Saul “Canelo” Álvarez moved one step closer to history Saturday night when he beat Billy Joe Saunders.
ARLINGTON, Texas — In front of more than 73,000 fans at AT&T Stadium on Saturday, Saul “Canelo” Álvarez—the best pound-for-pound fighter in boxing and the sports’ biggest star—moved one step closer to history, stopping Billy Joe Saunders to unify three pieces of the super middleweight crown. Let’s dive into the stoppage, my scorecard (hi, social media!) and what’s next for Canelo with three burning questions.
Did Billy Joe Saunders quit?
No—hell no. In the eighth round, Saunders absorbed a vicious uppercut to the right eye that immediately swelled and closed it. Saunders had boxed well to that point (more on that below) but when he went to the corner, it was clear the injury was significant. Trainer Mark Tibbs, who rejoined Saunders team before his last fight and has been close with Saunders for years, asked him how he was. When he didn’t get the answers he liked, Tibbs waved off the fight.
Saunders’s injury is legitimate: He spent the night in the hospital and is scheduled to undergo surgery to repair multiple fractures to his orbital bone, according to his promoter, Eddie Hearn. The brash Saunders, however, invites criticism. He has ripped fighters for what he has perceived as quitting. Last year, he criticized heavyweight contender Daniel Dubois, who allowed himself to be counted out after Joe Joyce broke Dubois’s orbital bone—the exact injury Saunders is believed to have.
“If my two eye sockets were broken, my jaw was broken, my teeth were out, my nose was smashed, my brain was beaten, I was not stopping until I was knocked out or worse,” Saunders said last year. “I don’t agree with a man taking the knee and letting the ref count him out.”
Eye injuries aren’t hand or leg injuries. It’s not a broken rib or a nasty cut. They are serious. Saunders has a long life to lead after boxing, and risking permanent damage to an eye isn’t smart. But when you talk as much as Saunders does, and then you do what he did, the backlash comes with the territory.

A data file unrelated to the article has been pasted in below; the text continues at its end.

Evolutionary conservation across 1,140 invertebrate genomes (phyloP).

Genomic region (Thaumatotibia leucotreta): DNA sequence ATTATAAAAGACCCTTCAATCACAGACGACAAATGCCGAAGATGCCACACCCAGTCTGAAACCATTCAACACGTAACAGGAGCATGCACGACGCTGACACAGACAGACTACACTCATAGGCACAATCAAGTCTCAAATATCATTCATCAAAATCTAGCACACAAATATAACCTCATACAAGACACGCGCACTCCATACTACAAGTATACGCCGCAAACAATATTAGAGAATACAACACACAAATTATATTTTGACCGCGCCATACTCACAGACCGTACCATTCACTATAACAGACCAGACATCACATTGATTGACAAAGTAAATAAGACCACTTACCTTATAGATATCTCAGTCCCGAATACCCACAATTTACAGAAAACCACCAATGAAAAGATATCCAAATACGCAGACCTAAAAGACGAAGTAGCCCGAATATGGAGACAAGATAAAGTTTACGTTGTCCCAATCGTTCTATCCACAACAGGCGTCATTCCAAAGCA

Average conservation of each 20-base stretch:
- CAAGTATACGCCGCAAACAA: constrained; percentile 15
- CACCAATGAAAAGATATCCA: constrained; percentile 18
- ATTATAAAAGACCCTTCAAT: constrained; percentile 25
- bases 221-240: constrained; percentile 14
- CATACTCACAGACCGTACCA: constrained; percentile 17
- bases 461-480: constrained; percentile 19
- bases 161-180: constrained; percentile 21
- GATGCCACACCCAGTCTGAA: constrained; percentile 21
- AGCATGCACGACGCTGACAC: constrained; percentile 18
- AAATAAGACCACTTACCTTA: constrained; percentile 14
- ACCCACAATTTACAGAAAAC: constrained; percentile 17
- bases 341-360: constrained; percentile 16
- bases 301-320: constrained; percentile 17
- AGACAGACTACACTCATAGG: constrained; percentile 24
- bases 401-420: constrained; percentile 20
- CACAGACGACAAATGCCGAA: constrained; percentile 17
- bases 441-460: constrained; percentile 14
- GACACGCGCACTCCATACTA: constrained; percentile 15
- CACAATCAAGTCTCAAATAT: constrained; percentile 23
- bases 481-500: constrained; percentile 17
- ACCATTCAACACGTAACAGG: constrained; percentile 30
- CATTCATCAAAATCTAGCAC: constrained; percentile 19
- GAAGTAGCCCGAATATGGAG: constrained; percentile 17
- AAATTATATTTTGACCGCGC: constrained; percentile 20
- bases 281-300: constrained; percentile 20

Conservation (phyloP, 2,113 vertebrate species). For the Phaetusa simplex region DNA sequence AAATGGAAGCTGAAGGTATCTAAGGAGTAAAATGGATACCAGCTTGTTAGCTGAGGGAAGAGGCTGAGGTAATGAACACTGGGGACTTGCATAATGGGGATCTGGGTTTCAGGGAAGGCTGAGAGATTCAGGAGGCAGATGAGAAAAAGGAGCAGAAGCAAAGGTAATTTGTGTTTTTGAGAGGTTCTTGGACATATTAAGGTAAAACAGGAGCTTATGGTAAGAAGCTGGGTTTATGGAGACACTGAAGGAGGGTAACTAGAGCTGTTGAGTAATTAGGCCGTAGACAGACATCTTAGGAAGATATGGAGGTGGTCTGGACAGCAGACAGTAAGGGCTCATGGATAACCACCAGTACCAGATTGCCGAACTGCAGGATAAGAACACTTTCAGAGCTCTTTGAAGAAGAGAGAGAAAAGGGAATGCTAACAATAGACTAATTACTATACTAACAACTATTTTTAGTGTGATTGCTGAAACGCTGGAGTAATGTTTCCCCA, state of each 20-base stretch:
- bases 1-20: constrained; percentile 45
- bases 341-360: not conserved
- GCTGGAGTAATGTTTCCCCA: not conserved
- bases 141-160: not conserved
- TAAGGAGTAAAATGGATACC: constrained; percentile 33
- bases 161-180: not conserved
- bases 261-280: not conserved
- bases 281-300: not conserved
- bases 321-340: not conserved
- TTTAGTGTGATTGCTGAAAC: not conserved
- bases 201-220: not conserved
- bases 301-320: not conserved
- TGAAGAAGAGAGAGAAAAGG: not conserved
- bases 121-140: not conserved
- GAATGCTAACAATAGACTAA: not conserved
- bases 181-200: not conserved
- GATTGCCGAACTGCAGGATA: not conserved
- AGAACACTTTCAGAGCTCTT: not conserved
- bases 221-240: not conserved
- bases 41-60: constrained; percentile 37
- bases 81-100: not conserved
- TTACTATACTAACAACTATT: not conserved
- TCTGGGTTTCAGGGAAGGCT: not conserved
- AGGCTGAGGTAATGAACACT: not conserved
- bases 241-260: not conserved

Mannix – what the f— were you watching?
In my role as a DAZN analyst, I’m also the network’s official scorer. And not too many viewers agreed with my card on Saturday night. At the time of the stoppage, I had Saunders leading five rounds to three. I may have been the only one. I gave Saunders the first round, and then four through seven. I gave Álvarez the second and third, and then the eighth, the last of the fight.
Look—Canelo was clearly the more powerful puncher. He always is. Álvarez landed 52.7% of his power shots, per CompuBox, which included 39 shots to the body. Saunders, as he often does, relied on the jab, landing twice as many (30) and throwing nearly twice as much (168). But I was impressed with Saunders’s work rate in this fight. I thought he settled down after losing two of the three early rounds. I thought he opened up with some decent combinations and his elusiveness kept Álvarez from landing clean combinations of his own. And remember—Álvarez doesn’t wipe top opponents out in decisions. He beat Erislandy Lara by split decision. He bested Gennadiy Golovkin and Daniel Jacobs by the closest of margins. Sergey Kovalev was even on one card and trailed 96–94 on two others before Álvarez knocked him out in 2019. Álvarez, while accurate, is judicious with his punches, which can open the door for opponents able to outwork him.
Watching the fight back, I’d probably flip the fourth round for Álvarez—Saunders wasn’t as accurate as I thought he was. But five, six and seven, while close and easily could have gone for Álvarez, are defensible rounds for Saunders, who outlanded Canelo 31–18 in those three. The eighth round was as clear as they come, with Álvarez connecting on 12 of his 23 power shots.